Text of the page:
With the easing of COVID restrictions set to continue, many employers will be contemplating a return to the workplace. As part of complying with the duty under health and safety legislation to take all 'reasonable steps' to reduce workplace risks, it's important to consider how to approach the question of vaccination. 

We have recently undertaken a survey of employers, across various sectors, to understand their approach to COVID-19 vaccination in the workplace. 

Two-thirds of the respondents to our survey said that they planned to encourage staff to take the vaccine

    Introducing a vaccine policy is one way for an employer to share their organisation's views and expectations in relation to vaccination. The policy might cover employers and employees' health and safety obligations, as well as provide information on the COVID vaccine, time off for vaccinations and data protection issues.

    Employers should bear in mind that consultation is required in relation to the introduction of any measures which may substantially affect employees' health and safety at work. If an employer plans to implement a vaccine policy, consultation may be required with union appointed health and safety representatives, elected employee representatives, the employees themselves, or with a combination of these, depending on the circumstances.

    Only one-third of the respondents to our survey indicated that they planned to consult with staff in relation to the introduction of a vaccine policy which suggests that the requirement to consult may not be well-known. Again, HSE have produced useful guidance on consulting with employees on health and safety matters. Further information can be found here

    One-fifth of respondents indicated that they planned to require staff to disclose their vaccination status

    If an employer plans to ask employees whether they've had a COVID-19 vaccine and retain records of this, data protection is a particularly important aspect.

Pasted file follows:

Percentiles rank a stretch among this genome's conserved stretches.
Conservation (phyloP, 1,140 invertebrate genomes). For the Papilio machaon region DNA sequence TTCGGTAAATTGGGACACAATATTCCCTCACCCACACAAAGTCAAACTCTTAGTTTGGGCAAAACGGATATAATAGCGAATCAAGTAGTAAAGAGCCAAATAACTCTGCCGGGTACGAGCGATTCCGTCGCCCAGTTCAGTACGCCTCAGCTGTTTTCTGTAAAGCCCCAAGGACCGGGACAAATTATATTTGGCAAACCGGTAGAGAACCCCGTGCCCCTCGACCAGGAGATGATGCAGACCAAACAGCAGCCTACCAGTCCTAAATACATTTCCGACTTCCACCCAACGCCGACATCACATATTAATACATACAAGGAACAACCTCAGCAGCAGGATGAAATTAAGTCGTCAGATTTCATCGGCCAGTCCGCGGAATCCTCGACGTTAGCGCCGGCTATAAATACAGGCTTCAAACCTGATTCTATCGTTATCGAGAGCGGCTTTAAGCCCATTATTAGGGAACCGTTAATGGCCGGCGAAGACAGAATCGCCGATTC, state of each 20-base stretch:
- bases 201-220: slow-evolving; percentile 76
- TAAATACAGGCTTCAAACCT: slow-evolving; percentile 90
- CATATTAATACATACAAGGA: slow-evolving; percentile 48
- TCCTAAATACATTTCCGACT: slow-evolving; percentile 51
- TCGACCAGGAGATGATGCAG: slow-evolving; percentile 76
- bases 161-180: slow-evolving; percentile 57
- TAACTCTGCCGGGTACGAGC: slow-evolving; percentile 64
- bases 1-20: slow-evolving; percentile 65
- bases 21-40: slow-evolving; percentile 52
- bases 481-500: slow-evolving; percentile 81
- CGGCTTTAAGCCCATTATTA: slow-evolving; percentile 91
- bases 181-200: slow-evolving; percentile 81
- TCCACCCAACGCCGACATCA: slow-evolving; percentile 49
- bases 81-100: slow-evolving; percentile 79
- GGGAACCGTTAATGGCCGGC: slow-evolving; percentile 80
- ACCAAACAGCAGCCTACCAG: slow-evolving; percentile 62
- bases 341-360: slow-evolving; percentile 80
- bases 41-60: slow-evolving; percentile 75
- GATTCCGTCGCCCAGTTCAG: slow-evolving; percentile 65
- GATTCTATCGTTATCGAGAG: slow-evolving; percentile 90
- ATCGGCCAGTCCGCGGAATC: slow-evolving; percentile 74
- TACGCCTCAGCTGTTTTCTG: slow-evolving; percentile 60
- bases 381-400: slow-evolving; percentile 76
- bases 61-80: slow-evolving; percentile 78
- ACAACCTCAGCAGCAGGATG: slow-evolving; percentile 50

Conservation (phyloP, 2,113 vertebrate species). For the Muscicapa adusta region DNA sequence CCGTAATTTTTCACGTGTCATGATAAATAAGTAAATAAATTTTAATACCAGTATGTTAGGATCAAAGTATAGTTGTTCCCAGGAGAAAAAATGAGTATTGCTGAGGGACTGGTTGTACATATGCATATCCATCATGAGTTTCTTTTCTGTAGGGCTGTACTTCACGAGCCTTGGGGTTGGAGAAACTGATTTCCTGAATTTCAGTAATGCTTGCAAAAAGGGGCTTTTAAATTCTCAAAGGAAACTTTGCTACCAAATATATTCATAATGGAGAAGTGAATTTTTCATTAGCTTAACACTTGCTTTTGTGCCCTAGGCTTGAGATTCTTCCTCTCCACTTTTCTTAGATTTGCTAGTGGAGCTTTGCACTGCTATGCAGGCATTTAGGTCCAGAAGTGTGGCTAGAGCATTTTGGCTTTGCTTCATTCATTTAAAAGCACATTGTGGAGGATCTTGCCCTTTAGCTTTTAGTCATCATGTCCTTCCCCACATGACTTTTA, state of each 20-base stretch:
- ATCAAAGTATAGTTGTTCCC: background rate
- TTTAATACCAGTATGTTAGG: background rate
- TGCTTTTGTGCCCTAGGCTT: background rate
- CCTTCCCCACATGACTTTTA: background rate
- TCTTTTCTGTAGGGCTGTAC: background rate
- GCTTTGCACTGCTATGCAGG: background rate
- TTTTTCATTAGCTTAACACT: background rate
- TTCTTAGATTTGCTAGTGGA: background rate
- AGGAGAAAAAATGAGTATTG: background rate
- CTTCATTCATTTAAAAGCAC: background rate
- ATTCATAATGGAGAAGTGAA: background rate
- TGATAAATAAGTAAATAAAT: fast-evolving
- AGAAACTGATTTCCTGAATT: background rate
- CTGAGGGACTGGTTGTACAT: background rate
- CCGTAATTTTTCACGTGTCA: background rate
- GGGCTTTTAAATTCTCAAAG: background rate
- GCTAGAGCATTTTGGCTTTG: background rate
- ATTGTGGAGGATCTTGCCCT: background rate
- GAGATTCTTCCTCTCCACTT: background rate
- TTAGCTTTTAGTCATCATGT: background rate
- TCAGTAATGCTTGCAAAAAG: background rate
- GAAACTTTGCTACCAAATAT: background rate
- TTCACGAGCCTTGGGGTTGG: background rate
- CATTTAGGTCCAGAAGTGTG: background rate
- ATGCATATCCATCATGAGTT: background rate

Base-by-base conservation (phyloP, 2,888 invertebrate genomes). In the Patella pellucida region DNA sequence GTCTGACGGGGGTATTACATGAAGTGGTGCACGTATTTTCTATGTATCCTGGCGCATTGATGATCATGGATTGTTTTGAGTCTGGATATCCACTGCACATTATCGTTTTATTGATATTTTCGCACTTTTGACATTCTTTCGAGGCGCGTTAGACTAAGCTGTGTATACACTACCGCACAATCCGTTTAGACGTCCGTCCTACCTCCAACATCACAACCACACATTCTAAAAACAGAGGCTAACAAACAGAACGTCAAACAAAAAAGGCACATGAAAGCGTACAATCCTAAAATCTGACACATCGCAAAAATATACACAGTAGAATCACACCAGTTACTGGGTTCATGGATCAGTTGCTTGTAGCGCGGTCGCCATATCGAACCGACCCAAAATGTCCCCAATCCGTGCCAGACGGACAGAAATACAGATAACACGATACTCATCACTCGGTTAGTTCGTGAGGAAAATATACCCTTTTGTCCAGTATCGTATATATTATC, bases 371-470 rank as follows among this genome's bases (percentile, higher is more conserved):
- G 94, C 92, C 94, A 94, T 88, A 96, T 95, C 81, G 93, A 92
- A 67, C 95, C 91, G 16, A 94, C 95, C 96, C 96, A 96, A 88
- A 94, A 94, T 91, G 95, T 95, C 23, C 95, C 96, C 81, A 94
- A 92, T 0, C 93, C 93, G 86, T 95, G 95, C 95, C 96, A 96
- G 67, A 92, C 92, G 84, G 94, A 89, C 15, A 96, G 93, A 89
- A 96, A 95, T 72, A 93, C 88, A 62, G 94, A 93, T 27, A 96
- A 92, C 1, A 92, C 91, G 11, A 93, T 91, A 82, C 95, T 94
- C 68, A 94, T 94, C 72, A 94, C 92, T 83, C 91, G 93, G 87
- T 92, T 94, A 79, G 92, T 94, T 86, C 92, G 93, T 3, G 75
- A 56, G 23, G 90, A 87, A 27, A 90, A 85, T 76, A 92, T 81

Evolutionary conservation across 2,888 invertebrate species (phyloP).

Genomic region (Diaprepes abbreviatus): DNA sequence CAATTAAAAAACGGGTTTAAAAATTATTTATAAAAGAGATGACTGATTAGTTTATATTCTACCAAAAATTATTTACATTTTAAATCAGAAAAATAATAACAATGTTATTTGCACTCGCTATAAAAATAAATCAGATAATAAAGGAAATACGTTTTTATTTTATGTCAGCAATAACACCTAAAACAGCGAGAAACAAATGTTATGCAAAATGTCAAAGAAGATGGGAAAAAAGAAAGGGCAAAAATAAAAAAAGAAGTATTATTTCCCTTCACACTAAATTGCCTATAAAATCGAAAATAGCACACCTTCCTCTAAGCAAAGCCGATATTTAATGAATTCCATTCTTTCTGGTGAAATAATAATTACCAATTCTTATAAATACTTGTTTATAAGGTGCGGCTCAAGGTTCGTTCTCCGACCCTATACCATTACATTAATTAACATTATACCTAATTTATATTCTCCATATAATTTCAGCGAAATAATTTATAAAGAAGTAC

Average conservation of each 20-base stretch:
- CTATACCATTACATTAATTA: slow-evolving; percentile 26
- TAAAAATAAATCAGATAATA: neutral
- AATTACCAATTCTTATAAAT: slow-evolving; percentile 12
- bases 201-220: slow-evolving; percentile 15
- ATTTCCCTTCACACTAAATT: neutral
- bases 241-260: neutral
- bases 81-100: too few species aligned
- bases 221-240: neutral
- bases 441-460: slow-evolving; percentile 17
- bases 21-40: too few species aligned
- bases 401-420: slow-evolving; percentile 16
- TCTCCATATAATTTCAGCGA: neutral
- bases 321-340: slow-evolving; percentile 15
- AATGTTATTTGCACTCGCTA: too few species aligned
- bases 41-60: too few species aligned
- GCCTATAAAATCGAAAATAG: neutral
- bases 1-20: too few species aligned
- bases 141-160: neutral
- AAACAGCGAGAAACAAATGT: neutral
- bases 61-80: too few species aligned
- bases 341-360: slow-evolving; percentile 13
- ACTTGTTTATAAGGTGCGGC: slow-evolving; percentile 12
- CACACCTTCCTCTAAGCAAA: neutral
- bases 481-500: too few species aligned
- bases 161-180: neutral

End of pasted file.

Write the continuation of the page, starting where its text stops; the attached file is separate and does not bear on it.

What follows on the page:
Information relating to health constitutes 'special category' data. Therefore, the reason for recording vaccination status must be 'clear and compelling' and should not be collated on a 'just in case' basis. Read more about this in our earlier blog.

    If employers plan to ask staff about their vaccination status, they may also need to update their privacy policy to outline what information will be asked and how the employer plans to use this information.

    None of the respondents to our survey indicated that they planned to require staff to be vaccinated

    The advice from ACAS is that it's best to support staff to get the vaccine without making it a requirement. ACAS suggest that if an employer feels that vaccination is a necessary requirement for someone to do their job, then they should work with staff or their workplace representative with a view to reaching agreement.

    A blanket requirement on staff to be vaccinated, applied inflexibly, could place some employees at a particular disadvantage and increase the risk of discrimination claims arising. Further details can be found in our previous blog.

    40% of those responding indicated that employees had expressed concern to HR or line managers about being vaccinatedThere does appear to be increased vaccine hesitancy in the under 50s.

    If there is a requirement to be vaccinated in place, the action an employer could take if a staff member refused would depend on whether:

    • the requirement to be vaccinated was a 'reasonable' management instruction;
    • vaccination was a proportionate means of addressing the risk posed to staff, customers, clients;
    • there is pressure from vaccinated staff and/or third parties; and
    • other options had been considered.

    What is reasonable will depend on the facts and circumstances in each particular case and will be determined by reference to the context of the business, and whether alternative ways of working or other measures to reduce potential exposure to the virus had been explored. Given the risk of claims arising it's important for employers to take advice before taking action against any employees who refuse to comply with a mandatory vaccination policy.

    COVID-19 risk assessments

    Many employers will already have a COVID-19 risk assessment in place. However, it's important to keep risk assessments under review as the science and guidance evolves. The Health and Safety Executive ('HSE') have produced helpful guidance on what to include in a COVID risk assessment including: PPE, social distancing, cleaning, hygiene and ventilation. Further information can be found here.  

    As vaccination might reduce the COVID-19 risk in the workplace, employers should consider updating their risk assessment to take account of the wider vaccine rollout.

    Please get in touch with a member of the employment and immigration team if you would like to discuss any of the above in more detail.

    Workbox by Brodies

    Detailed information and FAQs on COVID-19 in the workplace can be found on the Coronavirus pages of our award-winning HR and employment law site, Workbox by Brodies


    Hazel Coutts

    Senior Associate